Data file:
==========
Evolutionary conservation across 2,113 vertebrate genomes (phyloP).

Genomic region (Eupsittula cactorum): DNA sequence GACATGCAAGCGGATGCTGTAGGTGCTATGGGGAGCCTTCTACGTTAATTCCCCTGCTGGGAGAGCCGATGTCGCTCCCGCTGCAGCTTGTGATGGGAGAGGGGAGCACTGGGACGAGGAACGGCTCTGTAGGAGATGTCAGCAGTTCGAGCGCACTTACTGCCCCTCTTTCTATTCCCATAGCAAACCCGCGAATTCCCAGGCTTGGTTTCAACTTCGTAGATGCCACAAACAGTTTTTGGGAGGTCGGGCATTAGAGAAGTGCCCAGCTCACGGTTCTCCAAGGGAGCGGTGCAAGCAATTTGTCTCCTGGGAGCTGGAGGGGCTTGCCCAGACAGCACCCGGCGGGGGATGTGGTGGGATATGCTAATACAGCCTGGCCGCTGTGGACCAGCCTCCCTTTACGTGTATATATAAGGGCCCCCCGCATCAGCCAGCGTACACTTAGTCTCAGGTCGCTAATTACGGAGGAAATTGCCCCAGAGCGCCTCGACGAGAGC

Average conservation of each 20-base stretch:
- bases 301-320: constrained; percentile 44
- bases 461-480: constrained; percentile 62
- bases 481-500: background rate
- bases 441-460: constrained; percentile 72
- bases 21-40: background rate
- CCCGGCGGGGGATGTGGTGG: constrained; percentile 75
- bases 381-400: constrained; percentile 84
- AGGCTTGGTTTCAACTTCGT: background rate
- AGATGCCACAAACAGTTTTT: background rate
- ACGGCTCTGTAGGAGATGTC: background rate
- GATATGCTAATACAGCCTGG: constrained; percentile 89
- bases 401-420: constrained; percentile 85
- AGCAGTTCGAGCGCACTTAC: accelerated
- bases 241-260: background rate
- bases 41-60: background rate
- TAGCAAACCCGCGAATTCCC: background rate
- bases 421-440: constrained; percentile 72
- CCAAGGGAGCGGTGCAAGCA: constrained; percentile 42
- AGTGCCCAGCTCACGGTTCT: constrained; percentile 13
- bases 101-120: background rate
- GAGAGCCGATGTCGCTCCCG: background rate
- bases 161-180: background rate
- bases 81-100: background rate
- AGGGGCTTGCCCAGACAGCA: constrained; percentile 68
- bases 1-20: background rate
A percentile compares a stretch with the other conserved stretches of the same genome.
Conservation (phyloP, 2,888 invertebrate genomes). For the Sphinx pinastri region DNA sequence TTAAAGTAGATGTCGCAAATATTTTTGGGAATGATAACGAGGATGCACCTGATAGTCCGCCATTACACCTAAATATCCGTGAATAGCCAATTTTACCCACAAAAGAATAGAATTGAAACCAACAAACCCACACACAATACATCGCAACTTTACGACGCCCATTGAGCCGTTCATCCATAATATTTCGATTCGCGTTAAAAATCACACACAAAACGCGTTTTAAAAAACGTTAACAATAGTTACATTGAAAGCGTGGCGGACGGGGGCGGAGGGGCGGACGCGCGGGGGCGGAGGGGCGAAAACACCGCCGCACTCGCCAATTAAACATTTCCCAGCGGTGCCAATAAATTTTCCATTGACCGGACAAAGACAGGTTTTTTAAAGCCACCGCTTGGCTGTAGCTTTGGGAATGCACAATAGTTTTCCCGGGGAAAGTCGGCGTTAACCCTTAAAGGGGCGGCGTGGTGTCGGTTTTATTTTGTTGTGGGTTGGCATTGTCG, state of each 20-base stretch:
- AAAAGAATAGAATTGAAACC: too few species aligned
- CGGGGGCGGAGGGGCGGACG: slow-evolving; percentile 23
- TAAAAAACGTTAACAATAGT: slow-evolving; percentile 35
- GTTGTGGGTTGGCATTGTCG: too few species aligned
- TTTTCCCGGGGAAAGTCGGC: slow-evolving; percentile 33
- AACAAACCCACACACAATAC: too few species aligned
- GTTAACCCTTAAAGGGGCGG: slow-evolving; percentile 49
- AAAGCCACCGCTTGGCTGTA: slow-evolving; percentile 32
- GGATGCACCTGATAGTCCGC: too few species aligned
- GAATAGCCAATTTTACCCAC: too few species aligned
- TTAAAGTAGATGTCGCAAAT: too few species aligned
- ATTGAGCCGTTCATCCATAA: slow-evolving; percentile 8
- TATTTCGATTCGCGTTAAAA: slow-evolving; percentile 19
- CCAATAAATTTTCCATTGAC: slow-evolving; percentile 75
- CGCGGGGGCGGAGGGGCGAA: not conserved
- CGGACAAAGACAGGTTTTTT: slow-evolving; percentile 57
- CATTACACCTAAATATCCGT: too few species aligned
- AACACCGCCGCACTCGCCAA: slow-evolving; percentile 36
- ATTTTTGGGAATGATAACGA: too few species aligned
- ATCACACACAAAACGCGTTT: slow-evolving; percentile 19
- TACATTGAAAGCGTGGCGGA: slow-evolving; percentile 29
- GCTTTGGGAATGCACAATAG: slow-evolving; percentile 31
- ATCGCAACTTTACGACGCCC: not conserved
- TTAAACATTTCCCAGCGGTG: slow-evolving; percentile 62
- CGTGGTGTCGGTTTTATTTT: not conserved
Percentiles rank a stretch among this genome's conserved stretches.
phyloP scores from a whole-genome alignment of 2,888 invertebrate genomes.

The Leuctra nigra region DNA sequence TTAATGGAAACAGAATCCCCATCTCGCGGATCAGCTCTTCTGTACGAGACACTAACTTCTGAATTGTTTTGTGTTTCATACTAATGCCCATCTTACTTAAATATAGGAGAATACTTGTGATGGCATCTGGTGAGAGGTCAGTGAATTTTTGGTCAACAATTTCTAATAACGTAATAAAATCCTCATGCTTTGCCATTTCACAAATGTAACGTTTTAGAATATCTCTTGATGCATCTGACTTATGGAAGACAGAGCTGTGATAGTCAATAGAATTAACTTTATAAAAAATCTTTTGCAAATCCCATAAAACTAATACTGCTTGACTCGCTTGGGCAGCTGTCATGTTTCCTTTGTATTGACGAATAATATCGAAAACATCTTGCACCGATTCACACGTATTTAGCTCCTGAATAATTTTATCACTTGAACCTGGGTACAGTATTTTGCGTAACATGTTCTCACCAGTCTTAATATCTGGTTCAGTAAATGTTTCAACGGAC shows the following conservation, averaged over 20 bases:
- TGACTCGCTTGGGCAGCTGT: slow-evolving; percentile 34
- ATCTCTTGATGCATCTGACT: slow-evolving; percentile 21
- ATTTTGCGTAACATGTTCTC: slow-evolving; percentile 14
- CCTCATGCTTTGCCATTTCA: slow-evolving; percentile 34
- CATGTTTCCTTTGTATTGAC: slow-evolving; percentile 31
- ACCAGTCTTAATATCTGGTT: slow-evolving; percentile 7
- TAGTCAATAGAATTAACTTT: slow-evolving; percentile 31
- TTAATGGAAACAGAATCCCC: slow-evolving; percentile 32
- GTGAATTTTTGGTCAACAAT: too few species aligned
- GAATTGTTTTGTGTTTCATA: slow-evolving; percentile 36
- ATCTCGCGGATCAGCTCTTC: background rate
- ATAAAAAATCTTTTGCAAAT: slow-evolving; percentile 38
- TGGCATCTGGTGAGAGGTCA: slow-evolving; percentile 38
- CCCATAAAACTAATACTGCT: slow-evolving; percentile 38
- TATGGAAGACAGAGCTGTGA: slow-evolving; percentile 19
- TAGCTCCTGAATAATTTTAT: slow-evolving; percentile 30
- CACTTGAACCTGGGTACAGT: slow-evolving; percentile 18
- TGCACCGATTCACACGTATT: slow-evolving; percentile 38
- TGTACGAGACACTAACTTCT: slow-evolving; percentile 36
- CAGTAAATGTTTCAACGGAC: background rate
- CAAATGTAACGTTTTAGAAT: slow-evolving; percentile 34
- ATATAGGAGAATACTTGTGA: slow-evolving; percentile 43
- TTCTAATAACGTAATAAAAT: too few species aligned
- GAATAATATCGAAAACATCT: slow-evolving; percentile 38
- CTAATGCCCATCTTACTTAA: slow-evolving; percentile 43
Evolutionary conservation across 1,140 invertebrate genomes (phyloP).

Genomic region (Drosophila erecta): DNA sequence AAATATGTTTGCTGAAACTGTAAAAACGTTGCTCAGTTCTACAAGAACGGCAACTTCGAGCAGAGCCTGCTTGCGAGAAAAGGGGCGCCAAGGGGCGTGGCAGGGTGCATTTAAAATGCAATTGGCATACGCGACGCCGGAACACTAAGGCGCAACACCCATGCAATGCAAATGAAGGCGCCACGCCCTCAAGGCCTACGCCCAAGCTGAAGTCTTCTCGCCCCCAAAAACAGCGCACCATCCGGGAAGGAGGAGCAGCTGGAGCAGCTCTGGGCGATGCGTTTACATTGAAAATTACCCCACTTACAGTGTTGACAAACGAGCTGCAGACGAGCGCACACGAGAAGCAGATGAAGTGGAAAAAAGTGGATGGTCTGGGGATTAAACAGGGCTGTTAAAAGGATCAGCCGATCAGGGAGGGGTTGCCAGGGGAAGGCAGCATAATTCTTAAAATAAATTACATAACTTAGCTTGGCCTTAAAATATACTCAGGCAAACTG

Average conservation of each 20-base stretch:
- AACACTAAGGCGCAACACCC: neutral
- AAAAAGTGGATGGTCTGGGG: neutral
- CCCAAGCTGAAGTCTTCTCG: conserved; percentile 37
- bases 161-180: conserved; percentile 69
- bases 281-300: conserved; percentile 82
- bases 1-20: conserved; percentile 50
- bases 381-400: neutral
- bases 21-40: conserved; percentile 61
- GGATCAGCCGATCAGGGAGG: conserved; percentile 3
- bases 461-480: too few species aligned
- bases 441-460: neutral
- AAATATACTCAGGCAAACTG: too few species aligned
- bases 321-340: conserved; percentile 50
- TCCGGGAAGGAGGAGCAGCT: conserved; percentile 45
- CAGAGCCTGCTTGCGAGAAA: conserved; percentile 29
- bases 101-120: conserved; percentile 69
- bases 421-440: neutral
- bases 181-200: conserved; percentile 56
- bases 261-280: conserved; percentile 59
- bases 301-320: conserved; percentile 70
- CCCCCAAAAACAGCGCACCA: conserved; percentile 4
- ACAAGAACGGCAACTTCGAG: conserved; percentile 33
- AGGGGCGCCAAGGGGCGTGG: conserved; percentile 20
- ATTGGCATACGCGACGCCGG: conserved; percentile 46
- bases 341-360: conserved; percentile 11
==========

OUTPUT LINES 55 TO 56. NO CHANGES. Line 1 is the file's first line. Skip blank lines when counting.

- CGTGGTGTCGGTTTTATTTT: not conserved
Percentiles rank a stretch among this genome's conserved stretches.